In John 14: 1-4, Jesus says to his disciples: ‘Do not let your hearts be troubled. You believe in God; believe also in me. My Father’s house has many rooms; if that were not so, would I have told you that I am going there to prepare a place for you? And if I go and prepare a place for you, I will come back and take you to be with me that you also may be where I am. You know the way to the place where I am going.’ (ESV.)

That verse resonated through my head, that image through my soul, as I looked around the neighborhood and the house in preparation for my family. I imagined the Kingdom of God, beyond time, outside time, in a way we cannot fathom. And yet, at the end of all suffering, loss and pain; at the end of every separation and hint of loneliness or sorrow.

There, God waits for us. There, He prepares the rooms, knowing who we are and what we love. There He stocks up for the great celebration. There, He waits, checking the unfolding of history, speaking to us, encouraging us, calling us forward to the place where we will be safe and happy for all eternity, loved and cherished. From there he and his servants sally forth to our aid, rescue or comfort, or to bring each of us home in our time. It is the place where the joyous, thrilled Father will kiss every wayward child who made his way on the prodigal road to the Father’s house. And we are all prodigal in our own ways.

And what would the Father fail to give for his child’s safe arrival? Everything up to His own life? There’s the Gospel. The Gospel of Christmas and Easter, where the Father, lover of our souls, desperately desires our presence with him for all eternity and comes to earth to love us, then demonstrates love so great that even death is not off the table, nor is death an end or impediment but one more bit of trouble to be overcome for the children He loves more than they can fathom. The cost of eternity is paid. The gate is open to us in the evening, and next morning, of our lives.

God wants us with Him, and nothing can make Him cease wanting us. He will not force his children to come along, but will do everything else to bring us at last to the warm, well-lit home he has prepared and stocked for our joy, our warmth, our safety and our eternal communion with Him.

Rules and morals? Guidelines? Of course. These are the road-maps to the Father. Don’t turn off here, don’t get lost there, don’t trust any false father for only the true Father loves you, only He knows the depth of your pain and the beauty of your creation in His image. Only He is preparing the perfect place for you. Love the other kids, bring them along. Sin is a distraction, a thing that will keep you from the good. That’s why He’s so eager to forgive all, and keep us headed home.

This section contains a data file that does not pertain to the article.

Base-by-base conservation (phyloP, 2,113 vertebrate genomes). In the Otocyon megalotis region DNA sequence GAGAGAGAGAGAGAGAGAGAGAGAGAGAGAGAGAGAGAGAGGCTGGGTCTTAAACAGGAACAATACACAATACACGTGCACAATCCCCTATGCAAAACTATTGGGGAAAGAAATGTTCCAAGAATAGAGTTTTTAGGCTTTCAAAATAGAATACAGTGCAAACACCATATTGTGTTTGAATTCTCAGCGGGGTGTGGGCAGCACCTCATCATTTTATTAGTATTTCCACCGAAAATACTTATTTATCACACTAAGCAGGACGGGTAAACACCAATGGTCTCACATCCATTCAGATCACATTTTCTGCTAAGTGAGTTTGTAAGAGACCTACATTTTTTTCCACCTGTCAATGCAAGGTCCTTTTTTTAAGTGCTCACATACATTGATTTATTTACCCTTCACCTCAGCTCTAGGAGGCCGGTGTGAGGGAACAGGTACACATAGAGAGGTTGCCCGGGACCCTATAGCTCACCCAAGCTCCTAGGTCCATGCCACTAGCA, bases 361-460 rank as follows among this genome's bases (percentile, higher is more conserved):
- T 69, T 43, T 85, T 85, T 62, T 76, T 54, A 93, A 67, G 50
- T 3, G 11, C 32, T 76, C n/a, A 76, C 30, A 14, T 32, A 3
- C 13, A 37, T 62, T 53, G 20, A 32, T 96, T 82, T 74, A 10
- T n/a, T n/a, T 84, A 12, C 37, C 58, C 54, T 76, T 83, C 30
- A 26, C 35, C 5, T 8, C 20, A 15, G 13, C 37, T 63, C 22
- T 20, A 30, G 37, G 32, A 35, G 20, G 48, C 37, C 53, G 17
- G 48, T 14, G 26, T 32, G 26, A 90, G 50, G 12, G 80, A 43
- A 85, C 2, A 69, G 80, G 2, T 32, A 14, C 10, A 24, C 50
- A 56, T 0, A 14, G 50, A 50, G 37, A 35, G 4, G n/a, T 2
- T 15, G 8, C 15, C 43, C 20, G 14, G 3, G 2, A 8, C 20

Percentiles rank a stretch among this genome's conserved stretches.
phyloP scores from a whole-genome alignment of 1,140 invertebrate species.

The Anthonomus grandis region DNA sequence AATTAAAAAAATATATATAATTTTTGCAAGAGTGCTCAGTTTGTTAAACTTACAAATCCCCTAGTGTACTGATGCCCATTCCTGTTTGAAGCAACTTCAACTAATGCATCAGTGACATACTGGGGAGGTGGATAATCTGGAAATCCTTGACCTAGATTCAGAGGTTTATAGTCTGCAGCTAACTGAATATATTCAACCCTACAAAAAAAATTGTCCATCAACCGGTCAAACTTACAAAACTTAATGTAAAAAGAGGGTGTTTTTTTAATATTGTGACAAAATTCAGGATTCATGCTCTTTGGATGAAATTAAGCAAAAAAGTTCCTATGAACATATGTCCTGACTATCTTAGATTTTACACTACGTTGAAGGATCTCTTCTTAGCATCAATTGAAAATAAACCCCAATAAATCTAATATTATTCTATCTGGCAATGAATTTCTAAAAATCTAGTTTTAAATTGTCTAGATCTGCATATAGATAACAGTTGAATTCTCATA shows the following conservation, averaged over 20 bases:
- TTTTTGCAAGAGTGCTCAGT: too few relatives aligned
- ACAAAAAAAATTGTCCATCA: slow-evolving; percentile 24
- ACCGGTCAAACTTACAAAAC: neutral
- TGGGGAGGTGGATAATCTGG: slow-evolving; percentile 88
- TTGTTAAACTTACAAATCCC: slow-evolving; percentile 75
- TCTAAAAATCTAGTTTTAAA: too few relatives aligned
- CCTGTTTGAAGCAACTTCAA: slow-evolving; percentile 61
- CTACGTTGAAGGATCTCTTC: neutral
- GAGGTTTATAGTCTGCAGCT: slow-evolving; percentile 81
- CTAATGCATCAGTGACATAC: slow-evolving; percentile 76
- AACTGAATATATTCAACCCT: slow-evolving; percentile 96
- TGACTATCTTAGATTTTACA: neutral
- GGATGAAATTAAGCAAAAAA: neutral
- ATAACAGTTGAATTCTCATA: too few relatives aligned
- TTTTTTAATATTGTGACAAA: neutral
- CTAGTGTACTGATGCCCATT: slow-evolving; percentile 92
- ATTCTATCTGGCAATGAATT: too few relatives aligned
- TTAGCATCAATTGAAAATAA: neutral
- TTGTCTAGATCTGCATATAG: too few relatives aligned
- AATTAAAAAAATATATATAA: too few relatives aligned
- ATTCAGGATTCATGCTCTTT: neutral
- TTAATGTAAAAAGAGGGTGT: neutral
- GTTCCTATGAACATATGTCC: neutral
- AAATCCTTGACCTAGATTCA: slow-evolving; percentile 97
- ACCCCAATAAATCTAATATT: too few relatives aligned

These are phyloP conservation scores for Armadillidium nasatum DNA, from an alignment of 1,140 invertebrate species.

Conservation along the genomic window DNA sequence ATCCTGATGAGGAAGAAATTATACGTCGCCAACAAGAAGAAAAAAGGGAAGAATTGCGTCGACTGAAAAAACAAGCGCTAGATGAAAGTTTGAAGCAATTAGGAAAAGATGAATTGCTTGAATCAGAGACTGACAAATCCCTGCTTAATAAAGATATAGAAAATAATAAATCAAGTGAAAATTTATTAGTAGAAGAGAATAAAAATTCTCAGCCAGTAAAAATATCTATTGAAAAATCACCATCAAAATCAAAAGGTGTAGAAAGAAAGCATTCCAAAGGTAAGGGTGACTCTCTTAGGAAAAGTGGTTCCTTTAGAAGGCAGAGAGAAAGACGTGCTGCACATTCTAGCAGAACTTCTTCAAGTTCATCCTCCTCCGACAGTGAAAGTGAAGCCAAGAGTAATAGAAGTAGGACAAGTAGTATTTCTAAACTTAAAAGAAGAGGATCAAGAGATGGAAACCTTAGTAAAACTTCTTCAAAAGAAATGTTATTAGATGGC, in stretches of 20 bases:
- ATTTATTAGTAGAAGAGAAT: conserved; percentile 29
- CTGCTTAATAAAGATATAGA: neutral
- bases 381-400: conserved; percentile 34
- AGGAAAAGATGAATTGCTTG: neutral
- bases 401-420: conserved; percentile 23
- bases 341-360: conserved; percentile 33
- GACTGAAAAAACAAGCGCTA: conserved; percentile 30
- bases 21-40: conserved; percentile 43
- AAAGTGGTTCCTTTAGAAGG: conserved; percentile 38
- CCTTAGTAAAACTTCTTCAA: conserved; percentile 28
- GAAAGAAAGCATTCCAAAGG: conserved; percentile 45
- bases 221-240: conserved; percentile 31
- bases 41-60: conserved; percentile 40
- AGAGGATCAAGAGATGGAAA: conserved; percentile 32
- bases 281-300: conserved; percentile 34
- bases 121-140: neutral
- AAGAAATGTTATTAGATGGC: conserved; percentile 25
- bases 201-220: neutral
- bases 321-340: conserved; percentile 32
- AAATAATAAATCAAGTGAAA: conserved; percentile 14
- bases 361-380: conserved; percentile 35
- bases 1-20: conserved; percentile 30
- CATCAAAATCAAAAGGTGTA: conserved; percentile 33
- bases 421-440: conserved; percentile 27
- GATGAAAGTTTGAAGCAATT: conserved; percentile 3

And when we finally pull in, walk in, fly in or appear with Him, such kisses He will lavish upon us and such delights prepare for us that it is worth anything to make the journey, the last great journey to His side.

1 John 3: 1 says: ‘See what kind of love the Father has given us, that we should be called children of God; and so we are.’ The children of God get to come home to the house of the Father.

St. Paul reminds us further that we cannot begin to grasp it: ‘But as it is written, “what no eye has seen nor ear heard, nor the heart of man imagined, what God has prepared for those who love Him.”’ 1 Corinthians 2:9.

On that day with him, in the best vacation home of all, we will laugh with tear-filled eyes and cry with joy in our hearts. And if there are soda’s or candy bars, if (as I suspect) there is sweet tea and fried chicken, it will only be the most miniscule hint of all that awaits. Because the best thing of all will be to stand in the presence, at last, of the Father we have longed for all our lives. The Father who has ached for us, planned for us, and sacrificed for us since we first took shape in his great, loving heart.

I pray that I see you there.